A peaceful protest is planned at a Kerikeri boat ramp tomorrow where the Far North District Council is planning an access road and carpark.
The boat ramp, at Windsor Landing off Inlet Rd, was originally built by a private developer but is now council-owned.
The council wants to put it to use to take pressure off Kerikeri's overcrowded boat ramps, most of which are clustered on the opposite, northern side of Kerikeri Inlet.
The catch is, there is no road access to the ramp and adjoining jetty. Current users reach it by crossing a neighbouring private property on a dirt track and park wherever they can.
• Ngāwhā business park could create more than 500 jobs, Far North Holdings says
• Premium - Opua residents demand a say over controversial subdivision
• Provincial Growth Fund's $1m helps Far North Holdings start Russell Wharf renovation
Now a decade-old plan to put in a road has been revived but some members of local hapū Te Uri Taniwha are opposed, saying construction of the carpark will require a centuries-old fish trap — one of five in the area — to be filled in.
Hapū member Ian Mitchell, of Waima, said the area also had fresh water springs and deep, extensive middens.
''If they fill in this fish trap for a carpark for 20 boars and trailers they will wipe out an 800-year-old taonga. It affects the future of this area being used as a food source for many, in favour of an affluent few who can afford big boats.''
Fellow hapū member Esther Horton, who has lived on Inlet Rd almost all her life, was also concerned about the increase of traffic if Windsor Landing, or Rangitoto as it was originally known, became one of Kerikeri's main boatramps.
She called on the council to develop Wharau Bay or the end of Inlet Rd as a boat launching area instead.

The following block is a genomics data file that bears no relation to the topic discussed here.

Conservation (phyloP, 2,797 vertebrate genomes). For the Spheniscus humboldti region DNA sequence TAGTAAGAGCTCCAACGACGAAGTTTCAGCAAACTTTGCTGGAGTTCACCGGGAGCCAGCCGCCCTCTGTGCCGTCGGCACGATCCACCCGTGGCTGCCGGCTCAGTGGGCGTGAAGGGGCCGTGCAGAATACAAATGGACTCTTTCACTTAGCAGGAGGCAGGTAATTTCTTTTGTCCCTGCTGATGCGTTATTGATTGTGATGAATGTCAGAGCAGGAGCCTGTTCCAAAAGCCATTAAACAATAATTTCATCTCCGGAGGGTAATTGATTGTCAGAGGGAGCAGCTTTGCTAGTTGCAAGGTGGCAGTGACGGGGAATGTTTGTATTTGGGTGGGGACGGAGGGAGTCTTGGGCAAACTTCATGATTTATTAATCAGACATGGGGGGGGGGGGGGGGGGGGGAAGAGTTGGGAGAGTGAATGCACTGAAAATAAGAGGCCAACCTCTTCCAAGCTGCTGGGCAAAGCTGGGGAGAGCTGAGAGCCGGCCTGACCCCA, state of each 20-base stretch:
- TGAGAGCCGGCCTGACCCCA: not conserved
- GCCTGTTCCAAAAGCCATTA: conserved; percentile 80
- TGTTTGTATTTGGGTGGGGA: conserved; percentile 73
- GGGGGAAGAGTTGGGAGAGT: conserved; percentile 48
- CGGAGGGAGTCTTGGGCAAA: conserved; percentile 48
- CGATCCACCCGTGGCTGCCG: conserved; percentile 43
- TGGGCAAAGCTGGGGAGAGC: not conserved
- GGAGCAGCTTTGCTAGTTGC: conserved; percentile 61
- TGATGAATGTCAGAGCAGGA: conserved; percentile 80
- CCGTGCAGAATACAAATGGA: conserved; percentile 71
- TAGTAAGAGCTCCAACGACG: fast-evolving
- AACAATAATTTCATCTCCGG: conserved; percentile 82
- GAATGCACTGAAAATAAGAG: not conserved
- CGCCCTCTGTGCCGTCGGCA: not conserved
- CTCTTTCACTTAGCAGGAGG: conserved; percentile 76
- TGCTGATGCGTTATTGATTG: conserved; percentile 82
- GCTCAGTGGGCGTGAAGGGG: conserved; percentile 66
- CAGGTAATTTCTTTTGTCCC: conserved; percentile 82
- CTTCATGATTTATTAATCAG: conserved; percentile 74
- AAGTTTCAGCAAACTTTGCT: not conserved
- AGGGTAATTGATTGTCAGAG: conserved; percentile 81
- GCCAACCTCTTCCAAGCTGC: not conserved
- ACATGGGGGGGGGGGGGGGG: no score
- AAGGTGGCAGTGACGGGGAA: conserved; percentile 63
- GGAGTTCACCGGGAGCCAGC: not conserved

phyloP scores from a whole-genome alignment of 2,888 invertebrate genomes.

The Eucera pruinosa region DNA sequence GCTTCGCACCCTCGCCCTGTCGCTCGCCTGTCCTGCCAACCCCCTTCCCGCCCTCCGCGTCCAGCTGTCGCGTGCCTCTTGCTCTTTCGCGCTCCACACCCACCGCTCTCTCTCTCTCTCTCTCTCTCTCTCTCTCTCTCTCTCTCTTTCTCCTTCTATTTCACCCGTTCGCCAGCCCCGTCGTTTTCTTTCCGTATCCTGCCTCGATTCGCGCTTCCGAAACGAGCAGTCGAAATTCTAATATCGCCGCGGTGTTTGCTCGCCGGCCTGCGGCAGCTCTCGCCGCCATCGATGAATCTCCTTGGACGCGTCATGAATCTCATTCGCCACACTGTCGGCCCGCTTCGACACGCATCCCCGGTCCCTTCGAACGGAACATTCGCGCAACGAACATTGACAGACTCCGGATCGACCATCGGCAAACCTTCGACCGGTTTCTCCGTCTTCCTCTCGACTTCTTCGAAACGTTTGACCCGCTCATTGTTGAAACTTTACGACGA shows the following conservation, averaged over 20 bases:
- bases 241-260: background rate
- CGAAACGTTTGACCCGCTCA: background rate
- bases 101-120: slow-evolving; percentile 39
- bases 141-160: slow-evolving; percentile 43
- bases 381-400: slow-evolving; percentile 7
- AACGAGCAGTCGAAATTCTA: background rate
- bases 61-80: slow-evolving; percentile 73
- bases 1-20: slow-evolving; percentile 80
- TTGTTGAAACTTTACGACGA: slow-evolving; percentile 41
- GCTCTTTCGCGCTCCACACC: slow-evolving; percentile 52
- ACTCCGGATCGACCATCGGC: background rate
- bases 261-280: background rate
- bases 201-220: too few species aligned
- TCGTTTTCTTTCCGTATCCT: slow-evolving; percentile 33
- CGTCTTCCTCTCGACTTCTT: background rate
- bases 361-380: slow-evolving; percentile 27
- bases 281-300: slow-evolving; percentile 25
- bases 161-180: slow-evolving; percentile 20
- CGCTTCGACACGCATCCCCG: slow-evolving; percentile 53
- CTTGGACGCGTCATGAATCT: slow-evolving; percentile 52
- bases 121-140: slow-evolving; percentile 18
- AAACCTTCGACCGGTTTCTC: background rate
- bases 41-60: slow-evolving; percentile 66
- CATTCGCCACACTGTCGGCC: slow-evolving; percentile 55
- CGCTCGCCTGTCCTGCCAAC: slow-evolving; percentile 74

''We'd like it to remain quiet and peaceful,'' she said.
The pair are organising a protest and whānau get-together at the boat ramp from 6pm on January 17. The site, which is just past the point where the seal ends, will be signposted from Inlet Rd.
The Windsor Landing boat ramp has a convoluted history.
The ramp and jetty were originally built by a developer in the late 1990s as part of a subdivision, though the public was supposed to have access.
They became council property after the developer went to ground and didn't renew his consents.
The Far North District Council gained the consents and archaeological authority needed for an access road and set aside the funds in 2009.
The project was shelved when the financial crisis hit and then-Mayor Wayne Brown put spending on hold.
The project was revived in 2012 when the council asked its commercial arm Far North Holdings to investigate options for a boat ramp on the south side of Kerikeri Inlet. Windsor Landing was identified as the best option.
A law change in 2014 meant the council had to get a fresh archaeological authority from Heritage NZ. That was granted but challenged by Mitchell in the Environment Court.
Mitchell lost but the judge ordered some of the conditions to be tightened up.
According to Heritage NZ a large midden had already been extensively damaged when the subdivision was created and the carpark would not damage the fish trap.
That was disputed by Mitchell who said Heritage NZ had considered only the fish trap's stone wall and not the rest of the trap.
Just over $600,000 has been set aside for the project in the district council's 2015-25 Long Term Plan.
Far North Holdings called for expressions of interest to construct the carpark and road late last year. It is expected to call for tenders next month.
With a growing population and high visitor numbers pressure has been increasing at boatramps across the Far North, reportedly even leading to incidents of ''ramp rage''.
Existing public boat ramps in the Kerikeri area are at Waipapa Landing, Rangitane and Opito Bay. The Kerikeri Cruising Club also has a ramp at Dove's Bay.
Boats are often launched at Wharau Bay, despite a sign prohibiting vehicles on the beach, but a four-wheel-drive is required.